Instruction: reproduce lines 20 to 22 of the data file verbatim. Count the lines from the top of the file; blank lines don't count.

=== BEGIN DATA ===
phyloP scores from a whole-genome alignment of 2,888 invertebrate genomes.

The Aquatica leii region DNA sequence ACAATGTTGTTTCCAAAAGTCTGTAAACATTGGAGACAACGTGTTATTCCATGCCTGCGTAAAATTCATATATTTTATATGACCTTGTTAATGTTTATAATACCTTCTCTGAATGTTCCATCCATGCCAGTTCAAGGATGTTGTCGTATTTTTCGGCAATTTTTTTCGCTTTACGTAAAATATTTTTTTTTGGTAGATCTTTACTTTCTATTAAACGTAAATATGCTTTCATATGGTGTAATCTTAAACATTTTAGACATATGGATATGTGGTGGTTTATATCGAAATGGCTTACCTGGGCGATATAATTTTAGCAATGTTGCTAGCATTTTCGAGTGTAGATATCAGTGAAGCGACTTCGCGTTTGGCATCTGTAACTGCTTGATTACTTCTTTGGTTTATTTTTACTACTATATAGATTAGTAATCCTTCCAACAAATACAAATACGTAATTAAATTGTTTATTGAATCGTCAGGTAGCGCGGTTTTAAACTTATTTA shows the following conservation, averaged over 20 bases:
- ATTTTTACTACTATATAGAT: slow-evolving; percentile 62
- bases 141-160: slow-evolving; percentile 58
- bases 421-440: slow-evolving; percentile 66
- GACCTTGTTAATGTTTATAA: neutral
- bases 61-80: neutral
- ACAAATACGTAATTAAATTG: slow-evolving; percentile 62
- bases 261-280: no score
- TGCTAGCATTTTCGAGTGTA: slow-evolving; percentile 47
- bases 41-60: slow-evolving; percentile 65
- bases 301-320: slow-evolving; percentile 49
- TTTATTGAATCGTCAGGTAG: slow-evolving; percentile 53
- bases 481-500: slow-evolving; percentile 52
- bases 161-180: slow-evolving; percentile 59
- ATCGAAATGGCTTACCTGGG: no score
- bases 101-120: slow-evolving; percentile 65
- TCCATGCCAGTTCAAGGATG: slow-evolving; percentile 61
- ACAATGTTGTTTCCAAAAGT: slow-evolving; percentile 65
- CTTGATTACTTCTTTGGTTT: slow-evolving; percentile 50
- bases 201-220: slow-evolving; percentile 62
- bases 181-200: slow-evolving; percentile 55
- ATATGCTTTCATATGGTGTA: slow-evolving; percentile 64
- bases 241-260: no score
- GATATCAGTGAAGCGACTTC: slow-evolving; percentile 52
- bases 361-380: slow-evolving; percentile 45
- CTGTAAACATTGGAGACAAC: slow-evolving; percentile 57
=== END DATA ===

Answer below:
- CTTGATTACTTCTTTGGTTT: slow-evolving; percentile 50
- bases 201-220: slow-evolving; percentile 62
- bases 181-200: slow-evolving; percentile 55